Because students on this module will be away from Reading for at least one term in Part 3, some of these meetings may be replaced by email exchanges or Skype conversations. It is understood that, when a student is away from Reading, it may not be possible to attend compulsory meetings and teaching events.

Contact hours:
  Autumn Spring Summer
Project Supervision 20 20
Guided independent study 180 180
       
Total hours by term 200.00 200.00
       
Total hours for module 400.00

Summative Assessment Methods:
Method Percentage
Dissertation 100

Other information on summative assessment:
Coursework equivalent of 10,000 words.
The coursework and its assessment are organised as a two stage process:
Stage One: Students submit a 1500 word dissertation proposal, following a pro-forma. This is marked on a pass/fail basis. A 'pass' mark, of 40% or above, means that the student may proceed with the dissertation. If a student achieves a 'fail' mark of less than 40%, they must resubmit their proposal. If the student fails to resubmit or achieves another fail mark then they will be deemed to have failed Part 3. Dissertations are assessed against the original research proposal. However, students can amend or change their dissertation proposals after submission in cases where circumstances beyond their control precluded them carrying out the original project. This should be agreed with the supervisor.
Stage Two: Completion and submission of the dissertation contributing 100% of the overall assessment. The dissertation must not exceed 10 000 words.
Dissertations are double marked by the supervisor and an independent marker. Procedures for the agreement of marks are specified in the module handbook.

Formative assessment methods:
Students have regular meetings with supervisors and receive feedback on their progress. These meetings may be replaced by email exchanges or Skype conversations where appropriate.

Penalties for late submission:

Penalties for late submission on this module are in accordance with the University policy.
The following penalties will be applied to coursework which is submitted after the deadline for submission:
where the piece of work is submitted up to one calendar week after the original deadline (or any formally agreed extension to the deadline): 10% of the total marks available for the piece of work will be deducted from the mark;
where the piece of work is submitted more than one calendar week after the original deadline (or any formally agreed extension to the deadline): a mark of zero will be recorded.

You are strongly advised to ensure that coursework is submitted by the relevant deadine. You should note that it is advisable to submit work in an unfinished state rather than to fail to submit any work.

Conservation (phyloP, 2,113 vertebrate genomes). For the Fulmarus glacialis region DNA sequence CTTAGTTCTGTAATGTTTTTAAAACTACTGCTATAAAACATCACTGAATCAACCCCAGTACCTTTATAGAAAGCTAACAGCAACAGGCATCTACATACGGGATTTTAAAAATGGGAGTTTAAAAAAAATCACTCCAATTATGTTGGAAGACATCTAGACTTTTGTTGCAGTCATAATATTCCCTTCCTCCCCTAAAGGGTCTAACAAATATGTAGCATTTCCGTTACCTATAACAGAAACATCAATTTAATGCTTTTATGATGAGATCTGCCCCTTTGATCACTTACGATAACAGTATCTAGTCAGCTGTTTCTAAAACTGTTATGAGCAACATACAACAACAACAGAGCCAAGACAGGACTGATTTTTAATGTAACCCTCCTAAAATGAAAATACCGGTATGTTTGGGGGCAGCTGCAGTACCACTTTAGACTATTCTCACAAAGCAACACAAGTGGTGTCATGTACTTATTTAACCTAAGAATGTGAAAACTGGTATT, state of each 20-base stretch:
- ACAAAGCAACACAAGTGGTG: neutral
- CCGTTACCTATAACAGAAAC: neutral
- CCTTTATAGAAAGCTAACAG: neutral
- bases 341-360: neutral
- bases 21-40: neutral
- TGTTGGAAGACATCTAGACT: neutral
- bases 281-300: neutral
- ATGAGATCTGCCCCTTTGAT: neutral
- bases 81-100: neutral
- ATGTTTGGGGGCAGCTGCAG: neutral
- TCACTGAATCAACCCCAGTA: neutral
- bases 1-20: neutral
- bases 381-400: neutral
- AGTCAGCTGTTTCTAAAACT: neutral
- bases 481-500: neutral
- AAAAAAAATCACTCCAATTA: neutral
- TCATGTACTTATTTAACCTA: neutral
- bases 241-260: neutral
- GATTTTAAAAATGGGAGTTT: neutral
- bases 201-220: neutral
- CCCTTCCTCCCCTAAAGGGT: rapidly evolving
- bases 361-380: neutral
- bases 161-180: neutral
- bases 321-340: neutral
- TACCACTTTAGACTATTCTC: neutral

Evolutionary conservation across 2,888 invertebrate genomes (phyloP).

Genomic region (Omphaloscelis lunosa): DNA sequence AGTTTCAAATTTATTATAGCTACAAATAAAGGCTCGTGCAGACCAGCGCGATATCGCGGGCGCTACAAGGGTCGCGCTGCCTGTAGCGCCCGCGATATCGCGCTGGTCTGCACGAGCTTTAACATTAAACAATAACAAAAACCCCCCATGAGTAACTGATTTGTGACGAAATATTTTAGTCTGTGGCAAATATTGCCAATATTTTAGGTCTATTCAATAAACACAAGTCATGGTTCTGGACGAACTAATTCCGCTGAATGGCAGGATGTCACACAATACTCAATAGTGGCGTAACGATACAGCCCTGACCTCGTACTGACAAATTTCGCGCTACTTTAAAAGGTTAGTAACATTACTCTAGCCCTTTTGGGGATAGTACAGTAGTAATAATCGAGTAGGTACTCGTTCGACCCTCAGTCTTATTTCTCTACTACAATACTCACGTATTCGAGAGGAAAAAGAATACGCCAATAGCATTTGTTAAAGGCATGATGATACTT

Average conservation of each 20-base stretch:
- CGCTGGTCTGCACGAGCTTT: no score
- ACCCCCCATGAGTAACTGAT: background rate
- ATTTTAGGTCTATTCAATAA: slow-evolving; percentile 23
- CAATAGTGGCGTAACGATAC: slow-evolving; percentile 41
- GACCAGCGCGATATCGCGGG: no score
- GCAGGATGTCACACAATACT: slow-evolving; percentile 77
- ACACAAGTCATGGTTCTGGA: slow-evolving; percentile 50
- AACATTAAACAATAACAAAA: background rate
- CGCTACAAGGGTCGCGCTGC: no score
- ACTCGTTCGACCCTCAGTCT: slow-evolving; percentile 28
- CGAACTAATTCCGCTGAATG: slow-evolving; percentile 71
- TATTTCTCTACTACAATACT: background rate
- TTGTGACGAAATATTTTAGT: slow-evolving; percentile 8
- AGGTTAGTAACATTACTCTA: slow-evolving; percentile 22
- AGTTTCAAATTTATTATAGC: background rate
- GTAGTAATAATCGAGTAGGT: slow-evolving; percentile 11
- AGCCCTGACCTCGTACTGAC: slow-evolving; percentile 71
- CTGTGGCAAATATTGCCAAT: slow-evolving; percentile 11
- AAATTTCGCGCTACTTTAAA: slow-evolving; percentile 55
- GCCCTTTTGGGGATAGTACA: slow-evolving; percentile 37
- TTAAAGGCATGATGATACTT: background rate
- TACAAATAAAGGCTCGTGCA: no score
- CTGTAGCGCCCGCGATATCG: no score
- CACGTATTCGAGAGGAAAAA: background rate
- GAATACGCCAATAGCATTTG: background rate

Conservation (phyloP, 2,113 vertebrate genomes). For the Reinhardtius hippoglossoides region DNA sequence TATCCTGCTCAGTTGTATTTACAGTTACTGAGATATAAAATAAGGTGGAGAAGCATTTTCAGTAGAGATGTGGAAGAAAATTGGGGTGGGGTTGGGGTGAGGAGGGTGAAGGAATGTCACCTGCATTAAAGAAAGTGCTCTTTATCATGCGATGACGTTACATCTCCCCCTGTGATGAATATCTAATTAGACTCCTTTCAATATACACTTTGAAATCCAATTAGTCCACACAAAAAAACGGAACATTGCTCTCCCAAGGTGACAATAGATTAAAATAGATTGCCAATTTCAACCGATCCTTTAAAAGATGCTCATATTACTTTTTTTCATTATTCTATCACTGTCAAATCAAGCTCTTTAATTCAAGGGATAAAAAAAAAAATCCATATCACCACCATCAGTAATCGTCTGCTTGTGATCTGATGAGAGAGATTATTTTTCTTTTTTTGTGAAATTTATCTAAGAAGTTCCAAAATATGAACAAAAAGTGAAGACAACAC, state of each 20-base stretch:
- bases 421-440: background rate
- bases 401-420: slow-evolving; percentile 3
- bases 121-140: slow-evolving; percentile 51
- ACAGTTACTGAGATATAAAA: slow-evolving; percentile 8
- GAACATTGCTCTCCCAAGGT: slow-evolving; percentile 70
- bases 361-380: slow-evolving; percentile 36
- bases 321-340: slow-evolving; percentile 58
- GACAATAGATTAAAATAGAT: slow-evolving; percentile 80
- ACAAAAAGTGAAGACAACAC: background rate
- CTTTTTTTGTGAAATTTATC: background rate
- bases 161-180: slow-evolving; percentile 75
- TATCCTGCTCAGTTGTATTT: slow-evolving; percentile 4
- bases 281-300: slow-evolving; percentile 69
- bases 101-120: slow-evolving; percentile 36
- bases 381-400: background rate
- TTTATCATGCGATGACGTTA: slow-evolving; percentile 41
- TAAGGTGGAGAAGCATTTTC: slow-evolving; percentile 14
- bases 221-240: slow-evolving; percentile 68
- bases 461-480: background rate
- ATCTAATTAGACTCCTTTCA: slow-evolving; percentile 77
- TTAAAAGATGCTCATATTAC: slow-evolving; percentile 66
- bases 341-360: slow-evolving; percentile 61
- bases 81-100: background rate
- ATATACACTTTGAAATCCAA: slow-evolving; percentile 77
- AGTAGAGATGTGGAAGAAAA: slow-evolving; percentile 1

(Please refer to the Undergraduate Guide to Assessment for further information: http://www.reading.ac.uk/internal/exams/student/exa-guideUG.aspx)
The Module Convenor will apply the following penalties for work submitted late, in accordance with the University policy.
  • where the piece of work is submitted up to one calendar week after the original deadline (or any formally agreed extension to the deadline): 10% of the total marks available for the piece of work will be deducted from the mark for each working day (or part thereof) following the deadline up to a total of five working days;
  • where the piece of work is submitted more than five working days after the original deadline (or any formally agreed extension to the deadline): a mark of zero will be recorded.

  • The University policy statement on penalties for late submission can be found at: http://www.reading.ac.uk/web/FILES/qualitysupport/penaltiesforlatesubmission.pdf
    You are strongly advised to ensure that coursework is submitted by the relevant deadline. You should note that it is advisable to submit work in an unfinished state rather than to fail to submit any work.

    Length of examination:

    Requirements for a pass:
    A mark of 40% overall.

    Reassessment arrangements:
    Resubmission of coursework as specified by the Department

    Additional Costs (specified where applicable):
    1) Required text books:
    2) Specialist equipment or materials:
    3) Specialist clothing, footwear or headgear:
    4) Printing and binding:
    5) Computers and devices with a particular specification:
    6) Travel, accommodation and subsistence: There are not normally additional costs associated with dissertations. However, if the student needs to undertake fieldwork in a distant location they may have to contribute to travel and other costs. Grants towards costs may be available from the University Study and Travel Fund.

    Last updated: 21 December 2016